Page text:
Direct reliably deliver high-quality components according to the each customer special needs with respect to performance, costs, and technology modifications.

Required to effectively design a Saw Component

Generally, a saw manufacturer will offer their most popular devices as standards creating a reference for Engineers to design from. Typically, a standard device is available for most common applications. However, for applications requiring parameters that are not currently considered industry standards. In this case, the following information is required to effectively design a filter:

SAW Filter Group Delay Variation over Pass Bandwidth
Filter Group Delay Variation over Pass Bandwidth

Nominal Frequency (Fn):

The nominal values of the center frequency F0 and is used as the reference frequency of related standard. Unit of nominal frequency is in MHz.

Insertion Loss (IL):

The logarithmic ratio of the power delivered to the load impedance before the filter is inserted to the power delivered to the load impedance after the filter is inserted. Unit of Insertion loss in is dB. Advances in filter design techniques routinely allow for a design incorporating a specification of under 10dB Insertion Loss, however, the minimum attainable Insertion Loss is generally influenced by the Fractional Bandwidth and the influences of this ratio on the applicable substrate material. The Insertion Loss value will generally increase when approaching the fractional bandwidth limit of a substrate material. For instance, a Fractional Bandwidth value of 8% will generally produce lower Insertion Loss than a Fractional Bandwidth value of 30% using the same substrate material.

Pass Bandwidth (BWp):

The frequency interval in which the relative attenuation (the attenuation from the minimum insertion loss) is equal to the specified value 3dB.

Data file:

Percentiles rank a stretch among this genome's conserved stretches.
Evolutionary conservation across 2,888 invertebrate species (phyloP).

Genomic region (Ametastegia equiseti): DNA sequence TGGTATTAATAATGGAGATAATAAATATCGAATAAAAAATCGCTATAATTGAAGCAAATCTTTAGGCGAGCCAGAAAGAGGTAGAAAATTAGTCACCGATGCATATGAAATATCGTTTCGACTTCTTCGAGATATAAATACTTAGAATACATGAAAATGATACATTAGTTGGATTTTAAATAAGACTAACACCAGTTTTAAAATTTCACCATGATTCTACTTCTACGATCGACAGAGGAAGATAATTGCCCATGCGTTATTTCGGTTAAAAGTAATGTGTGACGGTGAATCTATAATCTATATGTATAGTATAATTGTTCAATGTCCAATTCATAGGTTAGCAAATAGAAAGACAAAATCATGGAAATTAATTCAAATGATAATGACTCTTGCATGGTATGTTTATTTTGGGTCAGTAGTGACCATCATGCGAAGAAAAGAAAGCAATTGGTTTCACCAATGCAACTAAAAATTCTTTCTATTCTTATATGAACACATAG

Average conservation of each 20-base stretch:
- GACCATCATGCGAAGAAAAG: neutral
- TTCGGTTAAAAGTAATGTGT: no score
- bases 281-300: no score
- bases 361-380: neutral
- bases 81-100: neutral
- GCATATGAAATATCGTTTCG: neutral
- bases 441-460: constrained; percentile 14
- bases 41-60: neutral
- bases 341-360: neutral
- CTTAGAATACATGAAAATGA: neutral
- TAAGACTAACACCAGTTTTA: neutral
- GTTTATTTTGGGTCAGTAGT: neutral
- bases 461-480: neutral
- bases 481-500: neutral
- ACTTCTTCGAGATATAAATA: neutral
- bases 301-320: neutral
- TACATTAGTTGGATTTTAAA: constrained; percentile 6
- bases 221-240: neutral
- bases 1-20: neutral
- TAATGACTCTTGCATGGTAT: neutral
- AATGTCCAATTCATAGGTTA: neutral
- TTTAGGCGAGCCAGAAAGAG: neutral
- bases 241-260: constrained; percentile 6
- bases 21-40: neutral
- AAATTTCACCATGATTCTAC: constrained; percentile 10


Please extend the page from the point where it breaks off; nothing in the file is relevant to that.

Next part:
Stop Bandwidth (BWr):

The frequency interval in which the relative attenuation (the attenuation from the minimum insertion loss) is equal to the specified value of "A" dB.

Transition Bandwidth (BWt):

Otherwise referred to as Skirts, the area between the Stop Band and the Passband found on both sides of the Passband.

Pass band Ripple (AR):

The difference between the minimum peak attenuation and the maximum peak attenuation within a pass band. Unit is in dB.

Group Delay Ripple (GDR):

The difference between the maximum and minimum value of the group delay in the specified range of the pass band. Unit in μs.

Rejection (REJ.):

All ranges of the saw components not including the Passband. The Rejection can also be referred to as the Rejection Range, or Stop Band. We can refer to this as the range in which the Relative Attenuation is larger than the specified Rejection side. With proper material selection and design, Rejection of 50dB, or greater, is possible within a wide selection of fractional bandwidths and shape factors.

Terminating Impedance (Zt):

Impedance presented to the filter by the source or by the load.


Factors affecting the size of the package used in saw design include parameters associated with Center Frequency, Bandwidth, and Shape Factor, among other minor considerations. For instance, lower Frequencies require larger substrate, thereby increasing the size of the packages available to the designer. Consequently, an equally important challenge of package size reduction is always considered by Direct Design Engineers in an attempt to meet the desired parameters in the smallest package possible. In selecting a package, we recommend stating general preferences. Without this input, Direct will design using the most cost effective approach balancing parameter requirements with cost and manufacturability.